Text Size Large SizeMedium SizeSmall Size    Color Scheme Black SchemeWhite SchemeGrey SchemePaper Scheme        

First Impressions

Summary:
Jasper and Rosalie Hale live a simple life in Forks with Carlisle and Esme. Both of their lives are rocked, however, by the appearances of love in their lives. JasperBella, RosalieEmmett.


Notes:


1. Inconsequential Human Girl

Rating 0/5   Word Count 756   Review this Chapter

There she was again. She was leaning casually over the table across from me, her mahogany waves cascading over her shoulder in a bounce. She was new, and I was old. I should not have desired her the way that I did. Her laughter, soft and light, like air, was audible from my secluded seat in the corner of the cafeteria. Was this punishment for my life’s sin? I could feel her gentle emotions radiating around her. Perhaps I was destined to ache for her, to long to brush my hand against her silky cheek, to love her. Dare I say the word? Love. It felt sinful to even think the word.

And there he was again. Was it wrong for my blood to boil when I saw him wrap his arm possessively around her slim waist? In any case, it did. I wanted to wring the life from him, watch the too-bright lights behind his quick green eyes fade and burn.

“Jasper,” Rosalie said. “You’re thinking about her again, aren’t you? I can see it in your eyes.” Nothing escaped my twin, ever. We were different as night and day, but she still knew me like the back of her hand.

“And if I am, Rosalie? Give me some peace, I beg you. If I want to think of some inconsequential girl for a moment, allow me to do so.” She threw her hands up deferentially.

“Fine, but don’t expect anything of it. She’s just another human, after all. Don’t forget who we are.” The warning tone in her voice was bitter; perhaps my infatuation with a human girl reminded her of her own regrettable slip in judgment so many years ago. Emmett had been his name, before things went… downhill.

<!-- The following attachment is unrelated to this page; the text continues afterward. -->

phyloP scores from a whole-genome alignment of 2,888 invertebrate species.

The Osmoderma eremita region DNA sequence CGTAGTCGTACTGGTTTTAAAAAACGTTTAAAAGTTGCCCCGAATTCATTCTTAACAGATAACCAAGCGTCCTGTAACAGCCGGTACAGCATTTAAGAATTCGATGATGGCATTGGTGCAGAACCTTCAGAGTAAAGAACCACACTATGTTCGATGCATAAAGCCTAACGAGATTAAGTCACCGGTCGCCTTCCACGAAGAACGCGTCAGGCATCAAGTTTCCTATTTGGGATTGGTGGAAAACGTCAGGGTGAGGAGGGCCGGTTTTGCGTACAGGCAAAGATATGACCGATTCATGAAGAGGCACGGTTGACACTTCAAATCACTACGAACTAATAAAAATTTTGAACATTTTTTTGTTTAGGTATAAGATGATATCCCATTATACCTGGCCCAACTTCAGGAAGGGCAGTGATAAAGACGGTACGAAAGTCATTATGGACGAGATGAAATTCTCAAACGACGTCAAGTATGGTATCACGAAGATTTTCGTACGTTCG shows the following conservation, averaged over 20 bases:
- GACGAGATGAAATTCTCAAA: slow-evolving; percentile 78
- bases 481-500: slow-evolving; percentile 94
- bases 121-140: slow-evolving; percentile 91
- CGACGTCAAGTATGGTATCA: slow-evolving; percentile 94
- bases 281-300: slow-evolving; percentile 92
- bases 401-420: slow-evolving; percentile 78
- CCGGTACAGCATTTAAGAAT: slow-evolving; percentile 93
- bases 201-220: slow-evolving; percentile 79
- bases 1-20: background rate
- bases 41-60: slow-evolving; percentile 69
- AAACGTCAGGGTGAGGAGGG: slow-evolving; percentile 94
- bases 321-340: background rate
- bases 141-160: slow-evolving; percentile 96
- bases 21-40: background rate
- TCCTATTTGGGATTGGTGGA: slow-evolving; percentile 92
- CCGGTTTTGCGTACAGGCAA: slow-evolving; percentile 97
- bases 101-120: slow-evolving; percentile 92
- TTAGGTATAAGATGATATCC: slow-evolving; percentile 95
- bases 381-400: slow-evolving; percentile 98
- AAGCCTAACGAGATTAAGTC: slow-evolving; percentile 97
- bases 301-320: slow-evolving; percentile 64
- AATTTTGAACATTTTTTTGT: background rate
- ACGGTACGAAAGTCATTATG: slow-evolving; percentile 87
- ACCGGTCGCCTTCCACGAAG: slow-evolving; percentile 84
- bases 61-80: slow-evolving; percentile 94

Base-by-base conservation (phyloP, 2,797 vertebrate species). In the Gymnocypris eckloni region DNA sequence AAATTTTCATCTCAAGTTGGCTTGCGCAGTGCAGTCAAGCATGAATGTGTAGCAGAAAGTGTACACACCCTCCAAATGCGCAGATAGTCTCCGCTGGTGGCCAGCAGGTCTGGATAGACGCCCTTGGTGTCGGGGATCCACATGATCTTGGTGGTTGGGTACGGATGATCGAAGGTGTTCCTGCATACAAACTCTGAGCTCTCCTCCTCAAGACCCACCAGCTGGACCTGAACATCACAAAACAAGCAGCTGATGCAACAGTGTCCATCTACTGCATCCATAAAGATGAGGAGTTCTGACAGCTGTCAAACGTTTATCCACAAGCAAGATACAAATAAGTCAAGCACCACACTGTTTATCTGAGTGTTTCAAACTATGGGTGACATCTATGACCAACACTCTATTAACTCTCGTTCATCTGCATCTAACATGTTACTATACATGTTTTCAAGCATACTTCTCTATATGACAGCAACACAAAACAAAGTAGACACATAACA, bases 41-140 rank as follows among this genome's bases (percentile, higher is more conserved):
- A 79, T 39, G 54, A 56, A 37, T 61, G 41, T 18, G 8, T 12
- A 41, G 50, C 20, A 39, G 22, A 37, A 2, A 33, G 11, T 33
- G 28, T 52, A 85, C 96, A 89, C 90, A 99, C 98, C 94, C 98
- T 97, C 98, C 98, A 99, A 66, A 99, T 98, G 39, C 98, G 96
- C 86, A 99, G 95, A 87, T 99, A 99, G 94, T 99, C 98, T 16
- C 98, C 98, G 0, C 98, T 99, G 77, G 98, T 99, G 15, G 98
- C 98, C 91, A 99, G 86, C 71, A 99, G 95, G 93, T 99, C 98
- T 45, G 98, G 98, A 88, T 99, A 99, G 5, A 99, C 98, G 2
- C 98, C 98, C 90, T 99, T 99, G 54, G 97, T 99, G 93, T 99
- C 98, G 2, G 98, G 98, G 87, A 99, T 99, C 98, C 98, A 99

“I know what you’re thinking of,” she snapped. “And this isn’t the same. I was younger, then, and very foolish. I’m just trying to protect you now.”

“Let me tell you a little story, Rose, about a pot and a kettle…” She narrowed her eyes.

“No, Jasper let me tell you something. You will regret those words whenever she lays limp in your arms, sucked dry. You will regret those words when she is cold and dead in the ground. And I will be there, to remind you of how above it all you once believe yourself. I won’t forget.” She was gone before I could respond, slamming her tray into a trashcan before I could blink. I would have to pay for this later, I was sure.

“What a fool I am,” I said quietly to myself. Almost as if in response, she looked up and locked eyes with me. My breath caught in my throat; was she looking at me, truly? They all looked from time to time, humans; they couldn’t help but stare at what they rightly guessed was inhuman beauty. But Bella never even glanced our way.

I heard her Edward calling her name. “Bella,” he said. “What are you looking at?” He followed her gaze to me. Quickly, I looked away from her, at the cafeteria walls above her head. But I could feel the slight jealousy and suspicion emanating from him, and I knew his eyes were still on me, prying at me.

“Nothing,” she said, in her angel’s voice. “There’s nothing to look at.” The bell rang, and everyone dashed from their seats and out of the room. I stayed in my seat, nursing the surprisingly deep wound that Bella’s words had wrought in me.

When I got home, Esme was already in a flurry around the house. She was cleaning – needlessly, of course, but nothing could be done about it. “Oh, Jasper, hello dear,” she said, not missing a beat in her frenzy of orderliness. “I was just thinking about you. Rose got home a little, ah…” She paused to search mentally for the right word. “Upset. Do you know what was wrong with her? She said she didn’t want to talk.”

“And I still don’t, especially not to Jasper,” she called from upstairs. Her anger was choking my senses. Esme looked a little shell-shocked.

“I’m sorry about that, Esme. We had a bit of an argument earlier in the day. It was about… relationships.”

Esme stopped mopping the entryway, surprised. “Oh,” she said, her hand resting on the top of the mop. “Why is that?”

“Well,” I said. “It’s about a girl…”

She smiled. “It always is.”